In the syllabus, I clearly indicate that each step will be graded. Evaluation of each step has proven to be crucial. This evaluation process helps students to take these preparation stages seriously and work hard on them. Besides, it is a great occasion for me to provide feedback so that they can easily move on to next step.
What I am suggesting here is not a drastically new alternative method. This is rather a traditional research paper assignment that has multiple “steps” as components of learning steps for writing. After introducing this step-by-step approach for a research paper assignment, the quality of my students’ research papers improved drastically. They had no choice but to look at this assignment as a “process” rather than “one-shot-paper” assignment that they can tackle overnight. So, for now, I have answered my previous questions: What kinds of help and structure did they need from me? What can I do to make them want to write their paper well before the final due date? It is likely that I will be using this method in the meantime, until I come up with a better alternative method.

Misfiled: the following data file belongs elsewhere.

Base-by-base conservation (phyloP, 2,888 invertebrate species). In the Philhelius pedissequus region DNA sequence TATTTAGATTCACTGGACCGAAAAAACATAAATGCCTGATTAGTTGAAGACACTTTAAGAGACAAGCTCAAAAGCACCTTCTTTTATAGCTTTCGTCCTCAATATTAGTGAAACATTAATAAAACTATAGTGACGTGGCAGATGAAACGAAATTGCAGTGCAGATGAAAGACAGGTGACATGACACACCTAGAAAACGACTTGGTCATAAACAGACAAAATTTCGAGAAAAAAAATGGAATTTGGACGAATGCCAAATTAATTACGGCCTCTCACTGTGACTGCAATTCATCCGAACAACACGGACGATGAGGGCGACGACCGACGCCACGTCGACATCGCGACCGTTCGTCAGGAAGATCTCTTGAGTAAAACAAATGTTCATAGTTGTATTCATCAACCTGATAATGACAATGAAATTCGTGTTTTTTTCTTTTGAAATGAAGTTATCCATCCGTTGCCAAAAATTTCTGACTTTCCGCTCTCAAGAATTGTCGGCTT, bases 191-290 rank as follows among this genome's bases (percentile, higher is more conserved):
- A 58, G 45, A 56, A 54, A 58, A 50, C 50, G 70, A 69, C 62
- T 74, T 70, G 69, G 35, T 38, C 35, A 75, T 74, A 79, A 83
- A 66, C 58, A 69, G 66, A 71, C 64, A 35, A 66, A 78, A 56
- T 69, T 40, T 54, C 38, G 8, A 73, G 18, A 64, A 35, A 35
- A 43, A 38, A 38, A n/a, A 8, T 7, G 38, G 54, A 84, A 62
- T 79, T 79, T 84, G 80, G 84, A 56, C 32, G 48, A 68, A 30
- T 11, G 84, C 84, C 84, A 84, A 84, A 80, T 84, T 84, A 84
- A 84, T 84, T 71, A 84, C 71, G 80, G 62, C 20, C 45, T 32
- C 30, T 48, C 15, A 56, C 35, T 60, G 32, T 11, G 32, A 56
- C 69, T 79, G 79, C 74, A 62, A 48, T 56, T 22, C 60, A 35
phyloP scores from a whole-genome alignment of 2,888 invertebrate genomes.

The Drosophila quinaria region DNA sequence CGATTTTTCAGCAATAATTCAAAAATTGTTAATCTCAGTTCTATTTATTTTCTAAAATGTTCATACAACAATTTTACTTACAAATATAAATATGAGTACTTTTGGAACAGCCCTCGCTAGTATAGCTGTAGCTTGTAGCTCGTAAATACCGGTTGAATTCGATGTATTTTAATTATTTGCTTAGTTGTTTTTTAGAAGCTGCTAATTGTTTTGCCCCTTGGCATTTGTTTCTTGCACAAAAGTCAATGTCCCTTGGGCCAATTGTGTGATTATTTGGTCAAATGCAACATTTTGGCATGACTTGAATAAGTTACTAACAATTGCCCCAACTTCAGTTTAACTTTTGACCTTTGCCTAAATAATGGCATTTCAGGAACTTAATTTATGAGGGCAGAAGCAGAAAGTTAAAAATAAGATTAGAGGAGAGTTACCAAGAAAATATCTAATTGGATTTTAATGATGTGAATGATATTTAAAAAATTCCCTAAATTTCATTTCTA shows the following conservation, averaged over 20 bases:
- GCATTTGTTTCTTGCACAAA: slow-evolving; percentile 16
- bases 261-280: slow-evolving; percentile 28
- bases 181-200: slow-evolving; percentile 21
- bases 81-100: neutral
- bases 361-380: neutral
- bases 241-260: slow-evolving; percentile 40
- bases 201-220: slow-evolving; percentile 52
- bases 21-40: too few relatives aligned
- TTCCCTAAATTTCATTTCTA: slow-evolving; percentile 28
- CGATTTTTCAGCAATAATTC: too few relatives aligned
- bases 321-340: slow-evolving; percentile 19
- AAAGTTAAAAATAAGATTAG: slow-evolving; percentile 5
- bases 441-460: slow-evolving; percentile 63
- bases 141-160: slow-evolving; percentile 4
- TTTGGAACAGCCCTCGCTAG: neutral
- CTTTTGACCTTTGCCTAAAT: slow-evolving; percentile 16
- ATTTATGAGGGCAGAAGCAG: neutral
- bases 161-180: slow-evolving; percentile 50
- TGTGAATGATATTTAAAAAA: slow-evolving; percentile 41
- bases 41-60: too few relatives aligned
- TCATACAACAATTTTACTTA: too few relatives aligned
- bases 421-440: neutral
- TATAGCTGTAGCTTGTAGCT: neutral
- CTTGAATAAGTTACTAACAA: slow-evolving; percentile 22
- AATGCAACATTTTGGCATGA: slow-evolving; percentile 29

Bean, J. C. (2001). Engaging Ideas: The professor’s guide to integrating writing, critical thinking, and active learning in the classroom. San Francisco, CA: Jossey-Bass.
Keyton, J. (2005). Communication Research: Asking questions, finding answers (2nd ed.). New York, NY: McGraw-Hill.
Nathan, R. (2005). My Freshman Year: What a professor learned by becoming a student. Ithaca, NY: Penguin Books.
Reinard, J. C. (2008). Introduction to Communication Research (4th ed.). New York, NY: McGraw-Hill.
Rubin, R. B., Rubin, A M., & Piele, L. J. (2005). Communication research: Strategies and sources (6th ed.). Belmont, CA: Wadsworth.